A quick citronella spray to keep those biting bugs at bay …
Into a little spray bottle I put a good 40 drops of citronella then a few drops each of of tea tree, eucalyptus and rosemary essential oils. About half of the bottle was filled with witch hazel and then I added a slug of vodka and a couple of teaspoons of glycerine. (It isn’t recommended to put citronella essential oil directly on skin).
While the citronella was on hand I put some in the diffuser mix and dabbed some on the bedroom curtains …
At this time of year our herb pots provide more than we can use so I like to make fragrant posies. This time I used some well soaked oasis to support the stems in a wide necked pot and found they lasted much better than in water.
Blame me if the weather breaks … I have just converted his shirts (some of them) to short sleeved.
A simple chop and hem job using a ‘proper’ short sleeve shirt to get the length right. Just cut off an inch and a half below the intended hem line. Keep the chopped off bits for crafty projects.
Turn shirt inside out, press a hem along the intended length and then turn under the raw edge about a quarter of an inch. Press again, pin and stitch around the sleeve.
Tip: remove the bed from your sewing machine so you can turn the fabric as you sew. Tip 2: start stitching at the under arm seam so if there are any gathers (if the sleeve tapers) they can be hidden underneath.
The things we find during a lockdown cupboard clean…in this case a big bag of walnuts gifted by our neighbours last autumn. Determined to put them to good use here are some of the recipes I found on walnuts.org (California walnuts promo site)
Walnut pesto (replace pine nuts in the classic recipe)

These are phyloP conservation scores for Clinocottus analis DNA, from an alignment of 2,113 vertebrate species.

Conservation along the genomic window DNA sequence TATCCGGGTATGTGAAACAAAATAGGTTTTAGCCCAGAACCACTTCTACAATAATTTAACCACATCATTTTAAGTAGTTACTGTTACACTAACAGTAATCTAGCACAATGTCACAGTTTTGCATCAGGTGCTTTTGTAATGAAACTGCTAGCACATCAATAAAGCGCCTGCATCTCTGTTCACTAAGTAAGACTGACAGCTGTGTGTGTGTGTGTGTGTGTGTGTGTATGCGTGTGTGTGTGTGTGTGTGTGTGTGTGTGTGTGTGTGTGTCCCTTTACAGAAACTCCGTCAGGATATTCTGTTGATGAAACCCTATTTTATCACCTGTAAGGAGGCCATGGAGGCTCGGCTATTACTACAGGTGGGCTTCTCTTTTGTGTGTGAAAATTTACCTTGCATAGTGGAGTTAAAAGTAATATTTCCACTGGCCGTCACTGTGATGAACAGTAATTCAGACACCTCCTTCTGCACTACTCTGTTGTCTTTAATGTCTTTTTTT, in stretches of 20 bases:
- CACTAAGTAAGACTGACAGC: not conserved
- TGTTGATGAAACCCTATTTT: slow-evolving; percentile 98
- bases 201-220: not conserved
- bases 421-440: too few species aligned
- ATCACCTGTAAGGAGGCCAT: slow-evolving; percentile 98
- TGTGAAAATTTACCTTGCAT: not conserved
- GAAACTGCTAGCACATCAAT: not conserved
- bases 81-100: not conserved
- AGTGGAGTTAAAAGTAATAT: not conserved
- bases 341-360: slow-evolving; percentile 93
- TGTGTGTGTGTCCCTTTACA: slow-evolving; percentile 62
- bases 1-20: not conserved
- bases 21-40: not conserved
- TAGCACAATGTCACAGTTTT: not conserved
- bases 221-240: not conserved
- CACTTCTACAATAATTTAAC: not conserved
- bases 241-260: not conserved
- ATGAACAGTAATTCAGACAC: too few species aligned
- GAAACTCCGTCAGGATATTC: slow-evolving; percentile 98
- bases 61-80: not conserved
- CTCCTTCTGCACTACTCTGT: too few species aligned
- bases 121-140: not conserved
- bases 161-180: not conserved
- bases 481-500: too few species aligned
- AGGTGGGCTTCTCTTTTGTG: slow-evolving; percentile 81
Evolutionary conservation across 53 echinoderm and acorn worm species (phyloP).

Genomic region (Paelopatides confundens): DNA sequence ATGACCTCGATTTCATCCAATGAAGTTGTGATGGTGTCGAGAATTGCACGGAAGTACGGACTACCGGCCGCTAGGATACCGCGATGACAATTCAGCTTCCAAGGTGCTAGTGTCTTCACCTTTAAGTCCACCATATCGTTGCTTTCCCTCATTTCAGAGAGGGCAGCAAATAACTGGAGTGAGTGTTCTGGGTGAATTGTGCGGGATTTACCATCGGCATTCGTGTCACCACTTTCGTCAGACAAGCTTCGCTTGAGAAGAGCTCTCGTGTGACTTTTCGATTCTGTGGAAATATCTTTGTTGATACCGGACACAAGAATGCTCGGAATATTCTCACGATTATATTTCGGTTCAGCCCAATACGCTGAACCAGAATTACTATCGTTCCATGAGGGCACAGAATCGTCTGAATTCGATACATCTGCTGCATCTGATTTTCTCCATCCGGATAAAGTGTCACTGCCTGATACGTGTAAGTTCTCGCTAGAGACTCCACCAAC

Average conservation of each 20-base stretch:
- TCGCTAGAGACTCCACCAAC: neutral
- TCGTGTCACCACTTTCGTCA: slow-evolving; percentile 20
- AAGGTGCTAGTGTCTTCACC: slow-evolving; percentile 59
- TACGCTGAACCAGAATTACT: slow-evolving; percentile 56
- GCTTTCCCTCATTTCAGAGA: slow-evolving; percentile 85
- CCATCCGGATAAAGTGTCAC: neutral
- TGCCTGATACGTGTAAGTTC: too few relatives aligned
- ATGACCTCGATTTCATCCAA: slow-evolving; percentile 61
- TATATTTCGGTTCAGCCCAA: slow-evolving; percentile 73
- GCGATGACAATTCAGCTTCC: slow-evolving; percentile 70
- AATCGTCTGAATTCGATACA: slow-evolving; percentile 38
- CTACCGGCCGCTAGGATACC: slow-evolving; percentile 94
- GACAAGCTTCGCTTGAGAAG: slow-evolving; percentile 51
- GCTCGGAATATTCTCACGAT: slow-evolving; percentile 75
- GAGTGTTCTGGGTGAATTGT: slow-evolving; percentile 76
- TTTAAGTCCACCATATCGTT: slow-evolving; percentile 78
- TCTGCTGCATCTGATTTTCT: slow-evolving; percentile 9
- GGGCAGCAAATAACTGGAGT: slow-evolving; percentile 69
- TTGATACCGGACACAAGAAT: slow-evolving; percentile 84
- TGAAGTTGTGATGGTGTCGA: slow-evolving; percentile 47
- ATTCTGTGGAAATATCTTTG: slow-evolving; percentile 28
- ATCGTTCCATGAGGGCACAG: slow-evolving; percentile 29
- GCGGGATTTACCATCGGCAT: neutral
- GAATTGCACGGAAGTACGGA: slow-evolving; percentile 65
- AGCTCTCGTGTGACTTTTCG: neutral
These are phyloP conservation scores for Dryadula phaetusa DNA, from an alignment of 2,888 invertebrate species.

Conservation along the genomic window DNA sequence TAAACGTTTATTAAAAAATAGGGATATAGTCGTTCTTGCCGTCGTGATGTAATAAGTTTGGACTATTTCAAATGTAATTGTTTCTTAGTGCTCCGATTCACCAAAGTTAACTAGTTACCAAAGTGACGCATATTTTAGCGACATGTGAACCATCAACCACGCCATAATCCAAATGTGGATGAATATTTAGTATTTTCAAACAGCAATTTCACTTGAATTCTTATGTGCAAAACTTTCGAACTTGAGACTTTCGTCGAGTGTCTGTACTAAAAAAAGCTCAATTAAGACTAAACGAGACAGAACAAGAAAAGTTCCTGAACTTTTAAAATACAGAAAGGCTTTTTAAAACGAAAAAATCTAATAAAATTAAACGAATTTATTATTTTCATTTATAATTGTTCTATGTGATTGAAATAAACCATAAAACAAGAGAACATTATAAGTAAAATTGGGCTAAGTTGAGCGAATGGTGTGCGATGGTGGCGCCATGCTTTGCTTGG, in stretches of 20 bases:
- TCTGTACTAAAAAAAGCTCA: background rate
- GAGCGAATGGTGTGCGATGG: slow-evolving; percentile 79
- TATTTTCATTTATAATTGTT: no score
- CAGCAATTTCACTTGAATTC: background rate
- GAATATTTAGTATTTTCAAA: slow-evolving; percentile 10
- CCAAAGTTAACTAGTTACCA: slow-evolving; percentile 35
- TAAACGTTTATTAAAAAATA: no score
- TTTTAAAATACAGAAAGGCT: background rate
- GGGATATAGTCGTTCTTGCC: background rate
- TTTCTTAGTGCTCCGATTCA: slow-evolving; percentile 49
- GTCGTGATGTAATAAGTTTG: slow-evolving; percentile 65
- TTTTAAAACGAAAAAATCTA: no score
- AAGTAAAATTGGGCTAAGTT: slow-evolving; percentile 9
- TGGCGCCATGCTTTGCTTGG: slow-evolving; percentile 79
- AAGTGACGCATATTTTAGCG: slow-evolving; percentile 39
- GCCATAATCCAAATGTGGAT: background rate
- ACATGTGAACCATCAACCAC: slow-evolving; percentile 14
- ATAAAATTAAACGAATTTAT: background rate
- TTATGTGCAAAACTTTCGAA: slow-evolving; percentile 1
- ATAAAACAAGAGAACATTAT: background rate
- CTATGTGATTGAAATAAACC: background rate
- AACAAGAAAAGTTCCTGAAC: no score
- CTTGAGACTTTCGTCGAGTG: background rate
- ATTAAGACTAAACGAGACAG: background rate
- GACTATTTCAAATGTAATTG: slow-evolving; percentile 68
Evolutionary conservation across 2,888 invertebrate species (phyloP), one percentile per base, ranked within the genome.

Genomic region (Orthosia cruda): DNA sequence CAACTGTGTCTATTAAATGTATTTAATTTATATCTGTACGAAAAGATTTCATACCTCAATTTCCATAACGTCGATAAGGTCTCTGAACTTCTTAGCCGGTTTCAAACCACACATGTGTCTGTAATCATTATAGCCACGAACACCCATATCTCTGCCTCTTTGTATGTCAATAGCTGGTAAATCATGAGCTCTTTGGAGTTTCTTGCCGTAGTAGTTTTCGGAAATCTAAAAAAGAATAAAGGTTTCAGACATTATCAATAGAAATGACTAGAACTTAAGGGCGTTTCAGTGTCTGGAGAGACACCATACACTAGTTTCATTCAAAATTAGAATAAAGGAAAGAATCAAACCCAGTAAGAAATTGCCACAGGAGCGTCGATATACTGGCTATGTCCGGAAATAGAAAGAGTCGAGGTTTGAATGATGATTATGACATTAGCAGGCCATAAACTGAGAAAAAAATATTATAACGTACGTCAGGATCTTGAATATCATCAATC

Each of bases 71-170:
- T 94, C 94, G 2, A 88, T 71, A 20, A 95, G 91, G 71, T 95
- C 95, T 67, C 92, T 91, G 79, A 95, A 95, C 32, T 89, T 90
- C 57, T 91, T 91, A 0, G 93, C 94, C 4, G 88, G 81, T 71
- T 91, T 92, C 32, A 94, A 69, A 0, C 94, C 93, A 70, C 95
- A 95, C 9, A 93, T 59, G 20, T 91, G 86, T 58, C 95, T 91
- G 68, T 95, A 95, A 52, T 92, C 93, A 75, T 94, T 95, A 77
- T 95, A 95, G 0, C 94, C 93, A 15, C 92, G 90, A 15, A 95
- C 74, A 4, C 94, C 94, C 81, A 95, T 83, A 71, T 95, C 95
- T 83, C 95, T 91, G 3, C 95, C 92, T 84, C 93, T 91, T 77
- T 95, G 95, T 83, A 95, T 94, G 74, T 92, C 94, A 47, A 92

Walnut and Parmesan ‘cream’ a veggie pâté alternative
Walnut ‘meatballs’ where mushrooms are used
Walnut honey butter, a sweet chunky ‘peanut butter’
These waxed wraps really come into their own when you are cutting down on cling film and foil.
Today I ‘re-waxed’ some of my older fabric squares to renovate and extend their life. It is more efficient than starting from scratch, even after months of use the fabrics still hold quite a lot of the original wax.
I sprinkle a teaspoon of wax pellets over the cotton square then sandwich it between parchment paper (baking or waxed paper will do) and run a hot -no steam- iron over it until the wax has melted in. I turn the fabric over and iron again so that excess left on the paper can be absorbed by both sides.
Subsequent sheets to be ironed need less wax (you can shave a beeswax candle if you don’t have any other wax) because you will have some residue left on your parchment paper.
These wraps fold nicely over bowls, around cheese or seal opened packets in the fridge. The warmth of your hands helps shape them enough to fit and they just wipe down between uses. You can see I store mine on the side of the fridge with magnets so I have them to hand.
New menus and cooking methods have flooded into our kitchen recently. Many discovered when browsing digital magazines courtesy of our library card. So here are the tastiest (we think) so far …
1.Savoury bread and butter pudding: basically fried leeks instead of jam on the bread and cheese in the ‘custard’ rather than sugar
2. broccoli pasta – cooking broccoli in with the pasta for the last 3 minutes makes it a lighter, tastier dish, even for the broccoli hater in the household. Top with your usual pasta sauce
3. Frozen bananas found lurking at the back of the freezer work brilliantly in banana bread. Made more mix than fits your loaf tin? Dig out the mince pie tray to make Muffins
4. Ingredients intended for stuffing that never made it to the Christmas table combine to make great meatball replacements. Why these hid behind the frozen bananas is a mystery.
5. Jamie Oliver is an inspiration. His no frills gnocchi (mashed potato leftovers with just enough flour mixed in) are lighter and lovelier than bought
6. Dredging steaming hot, par-boiled parsnips in flavoured flour means the flour sticks without need for egg wash. You can roast them immediately or freeze them ready floured so they can be roasted at a later date